Photo: Flapper

Aviation startup Flapper adapts to respond to greater demand in cargo

With a reduction in regular flights, the company sees an increase in quotes for international routes and in shipments from China and South Korea to Latin America

Ler em português

Commercial aviation is one of the sectors that were hardest hit by the COVID-19 pandemic. Flapper, a Brazilian business aviation startup, is adapting to the new scenario where leisure flights are in sharp decline, but demand for aeromedical transport and the repatriation of people has grown. 

The smaller number of scheduled international flights – which witnessed a reduction of about 95% in Brazilian airports – also made cargo logistic operators that used these routes to look for  alternatives, including Flapper services. 

LABS talked to Barbara Andrade, the startup’s CFO, about the strategy for the company that specializes in connecting users to air taxi companies in this new, turbulent scenario. The debut in Mexico, for example, was kept in the startup’s plans, only rescheduled for the second semester of 2020.

READ TOO: EBANX and Cabify partner up to offer new delivery service

In almost four years of operation and with 20,000 paid users on its online platform, Flapper sells seats in air taxi planes on pre-programmed routes and intermediates charter flights for any destination.

The startup already received an investment of BRL 3 million ($590,000) from funds Confrapar and Travel Capitalist Ventures. Last October, it won the Pitch@NBAA at the largest business aviation event that took place in Las Vegas.

LABS: What difference in demand has Flapper seen in the past few weeks?

Barbara Andrade: We suffered highs and lows in demand for services from March 15th onwards, when the first airports communicated that they would be closed indefinitely, due to the spread of the pandemic in Brazil. Flight sharing and leisure trips declined, but there was an increase in air medical services, closed groups of travellers, such as for the international repatriation of Brazilians, and cargo transportation.

Has there been a change in requests for international cargo shipments?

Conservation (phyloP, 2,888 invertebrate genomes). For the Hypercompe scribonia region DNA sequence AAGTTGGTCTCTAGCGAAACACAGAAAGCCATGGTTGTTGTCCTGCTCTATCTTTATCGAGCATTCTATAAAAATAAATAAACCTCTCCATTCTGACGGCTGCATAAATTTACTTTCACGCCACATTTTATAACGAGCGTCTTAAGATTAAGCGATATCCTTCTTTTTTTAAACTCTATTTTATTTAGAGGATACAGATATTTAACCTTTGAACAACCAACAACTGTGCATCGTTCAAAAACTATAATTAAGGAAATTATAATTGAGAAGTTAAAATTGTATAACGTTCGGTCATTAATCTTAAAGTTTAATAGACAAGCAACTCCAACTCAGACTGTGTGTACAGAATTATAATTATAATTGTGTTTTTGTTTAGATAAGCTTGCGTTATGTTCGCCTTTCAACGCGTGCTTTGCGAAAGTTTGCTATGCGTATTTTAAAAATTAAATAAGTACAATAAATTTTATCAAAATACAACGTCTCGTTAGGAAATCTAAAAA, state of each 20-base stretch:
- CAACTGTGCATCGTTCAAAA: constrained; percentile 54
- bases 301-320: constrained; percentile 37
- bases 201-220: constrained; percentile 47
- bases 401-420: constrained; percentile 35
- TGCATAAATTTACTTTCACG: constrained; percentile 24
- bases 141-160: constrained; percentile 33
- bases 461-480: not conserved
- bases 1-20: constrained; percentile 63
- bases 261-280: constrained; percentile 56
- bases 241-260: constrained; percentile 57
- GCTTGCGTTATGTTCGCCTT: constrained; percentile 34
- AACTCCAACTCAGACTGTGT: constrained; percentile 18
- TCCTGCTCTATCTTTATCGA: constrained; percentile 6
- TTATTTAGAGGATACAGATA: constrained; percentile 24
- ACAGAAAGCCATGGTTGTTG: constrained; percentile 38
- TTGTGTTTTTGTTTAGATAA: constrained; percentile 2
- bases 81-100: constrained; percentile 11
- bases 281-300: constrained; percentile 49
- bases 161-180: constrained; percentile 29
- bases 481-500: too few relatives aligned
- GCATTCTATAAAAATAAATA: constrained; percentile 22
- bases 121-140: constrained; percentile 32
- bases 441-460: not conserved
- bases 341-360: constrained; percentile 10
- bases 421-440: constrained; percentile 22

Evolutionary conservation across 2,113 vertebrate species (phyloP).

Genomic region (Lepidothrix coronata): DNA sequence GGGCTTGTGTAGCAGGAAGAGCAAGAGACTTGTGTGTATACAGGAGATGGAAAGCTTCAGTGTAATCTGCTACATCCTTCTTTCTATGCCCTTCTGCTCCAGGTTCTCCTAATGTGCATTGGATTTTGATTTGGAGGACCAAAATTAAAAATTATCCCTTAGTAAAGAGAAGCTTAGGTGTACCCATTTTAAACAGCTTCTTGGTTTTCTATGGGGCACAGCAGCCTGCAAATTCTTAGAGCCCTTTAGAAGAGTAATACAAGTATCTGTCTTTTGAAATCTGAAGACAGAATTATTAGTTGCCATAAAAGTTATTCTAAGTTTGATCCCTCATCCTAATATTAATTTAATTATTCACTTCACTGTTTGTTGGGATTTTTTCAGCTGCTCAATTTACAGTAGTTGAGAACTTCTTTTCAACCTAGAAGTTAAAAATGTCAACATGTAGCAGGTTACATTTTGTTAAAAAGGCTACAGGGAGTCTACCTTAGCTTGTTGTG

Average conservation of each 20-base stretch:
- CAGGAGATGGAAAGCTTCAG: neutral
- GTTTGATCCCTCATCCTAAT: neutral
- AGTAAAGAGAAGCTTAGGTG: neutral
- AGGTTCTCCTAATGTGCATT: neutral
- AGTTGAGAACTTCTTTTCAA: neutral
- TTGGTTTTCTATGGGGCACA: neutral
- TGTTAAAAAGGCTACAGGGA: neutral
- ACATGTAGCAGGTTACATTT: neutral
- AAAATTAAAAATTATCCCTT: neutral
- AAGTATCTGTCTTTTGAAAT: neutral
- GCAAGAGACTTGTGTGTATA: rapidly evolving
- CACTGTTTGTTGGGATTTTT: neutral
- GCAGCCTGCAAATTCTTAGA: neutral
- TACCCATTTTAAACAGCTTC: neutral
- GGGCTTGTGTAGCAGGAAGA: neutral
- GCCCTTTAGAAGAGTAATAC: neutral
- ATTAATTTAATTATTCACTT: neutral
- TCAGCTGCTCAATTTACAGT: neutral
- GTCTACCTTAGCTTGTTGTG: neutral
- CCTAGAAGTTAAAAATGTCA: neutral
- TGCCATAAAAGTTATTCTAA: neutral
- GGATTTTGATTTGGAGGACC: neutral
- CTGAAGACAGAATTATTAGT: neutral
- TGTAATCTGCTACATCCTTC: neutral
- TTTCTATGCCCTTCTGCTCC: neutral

Quotes for international flights grew 69% in the first quarter of this year over the fourth quarter of 2019. In the cargo logistics segment, we saw an increase in shipments from China and South Korea to Latin America, especially health equipment and masks. Some airlines are transforming and adapting their planes to transport cargo due to the lack of passengers.

How do you see the current scenario influencing the business aviation segment in the long run?

We believe that in the coming months the Brazilian business aviation sector will behave similarly to what we see in the U.S., where commercial flights are expected to fall by 70% to 90%, while business aviation might increase its importance in the transport of health professionals and sick patients.

Barbara Andrade, CFO of Flapper: the need for redesigning strategies in a turbulent scenario. Photo: Pedro Vilela / Flapper

How was the impact felt on service prices?

We did not change our prices, we’ve maintained the tags ​​from before the pandemic. What may be perceived as an increase is actually the variation on the exchange rate. Along with the pandemic, we are experiencing a devaluation of the real against other currencies, and as international demand has increased, customers in Brazil may get the impression that prices went up, but it is only a reflection of the devaluation of our currency.

What adjustments did Flapper make in the operation, given the current scenario of heavily affected scheduled flights?

We had to coordinate documents, health procedures (such as quarantines) and departure dates with the policies of each country. At airports, passengers and workers must also undergo health and safety assessment procedures according to each government. Aircraft and service hangars were also subjected to extra hygiene sessions.

In addition, our app was quickly updated to meet new demands, especially those related to cargo transportation. We provide a detailed layout of how the loads are accommodated in aircrafts and dimensions of each one of them.

Any noticeable changes in payment methods?

Due to our record of many shared and leisure flights, we noticed a decrease in payment revenues via credit card and an increase in bank transfers, which also reflect last minute flights. Demand for international transactions grew as well, due to cargo flights.

Has the startup reconsidered plans for 2020?

I believe that we all needed to somehow redesign our paths, but without losing the focus on growth. Given the scenario, we had to change the focus from flight sharing to cargo and closed groups transportation, in addition to specific solutions for our customers.